Farmers in south-east Queensland's Lockyer Valley are facing devastating losses after a hailstorm caused an estimated $30 million in crop damage and an additional $20 million in infrastructure damage.
The storm, with hail and wind described as "intense" and covering about five kilometers, wreaked havoc on crops ranging from pumpkins and melons to green beans and sweet corn. Approximately 35 to 40 growers were affected, and the storm comes at a challenging time for the farming community, still recovering from floods last year. The region was already struggling due to low vegetable prices and a challenging production period. The hailstorm is another blow to an industry trying to rebound.
The Lockyer Valley Mayor highlighted the severe impact, emphasizing that the farming community, already facing hardships, was hit hard. Some farms are employing up to 60 people, and there are concerns about the financial strain and job losses in the aftermath. The timing is particularly unfortunate as growers were hoping to recover from a tough winter-spring production period. The storm has left fields devastated, with debris scattered along highways.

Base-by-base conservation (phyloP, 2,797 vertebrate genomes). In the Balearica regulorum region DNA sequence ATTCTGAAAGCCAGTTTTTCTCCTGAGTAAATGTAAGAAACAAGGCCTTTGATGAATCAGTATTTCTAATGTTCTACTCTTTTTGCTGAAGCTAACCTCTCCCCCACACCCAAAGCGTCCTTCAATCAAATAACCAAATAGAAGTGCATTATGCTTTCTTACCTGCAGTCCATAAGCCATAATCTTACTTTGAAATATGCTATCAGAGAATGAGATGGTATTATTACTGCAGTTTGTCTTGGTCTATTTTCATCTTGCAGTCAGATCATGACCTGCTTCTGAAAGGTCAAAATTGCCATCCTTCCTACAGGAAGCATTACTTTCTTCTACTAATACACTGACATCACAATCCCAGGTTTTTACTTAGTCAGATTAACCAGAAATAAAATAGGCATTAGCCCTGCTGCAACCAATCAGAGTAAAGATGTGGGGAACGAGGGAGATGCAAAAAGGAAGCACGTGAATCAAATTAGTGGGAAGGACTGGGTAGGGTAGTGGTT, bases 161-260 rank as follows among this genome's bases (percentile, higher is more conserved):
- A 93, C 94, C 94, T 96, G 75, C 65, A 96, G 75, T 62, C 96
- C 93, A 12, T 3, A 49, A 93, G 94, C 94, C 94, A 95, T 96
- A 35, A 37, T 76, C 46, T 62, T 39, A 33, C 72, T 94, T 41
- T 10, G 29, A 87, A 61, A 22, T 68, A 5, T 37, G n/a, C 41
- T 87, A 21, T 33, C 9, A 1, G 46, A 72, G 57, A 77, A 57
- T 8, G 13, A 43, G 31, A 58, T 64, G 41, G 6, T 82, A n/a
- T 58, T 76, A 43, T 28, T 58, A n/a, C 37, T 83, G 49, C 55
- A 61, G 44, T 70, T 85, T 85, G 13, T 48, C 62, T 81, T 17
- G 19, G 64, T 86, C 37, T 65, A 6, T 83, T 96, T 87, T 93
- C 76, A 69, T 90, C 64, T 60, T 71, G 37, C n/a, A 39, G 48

The affected farms are seeking assistance, with calls for the army to be brought in to help clear and rebuild damaged infrastructure. The situation has further heightened concerns about the vulnerability of the region's agricultural sector, which plays a crucial role in the local economy.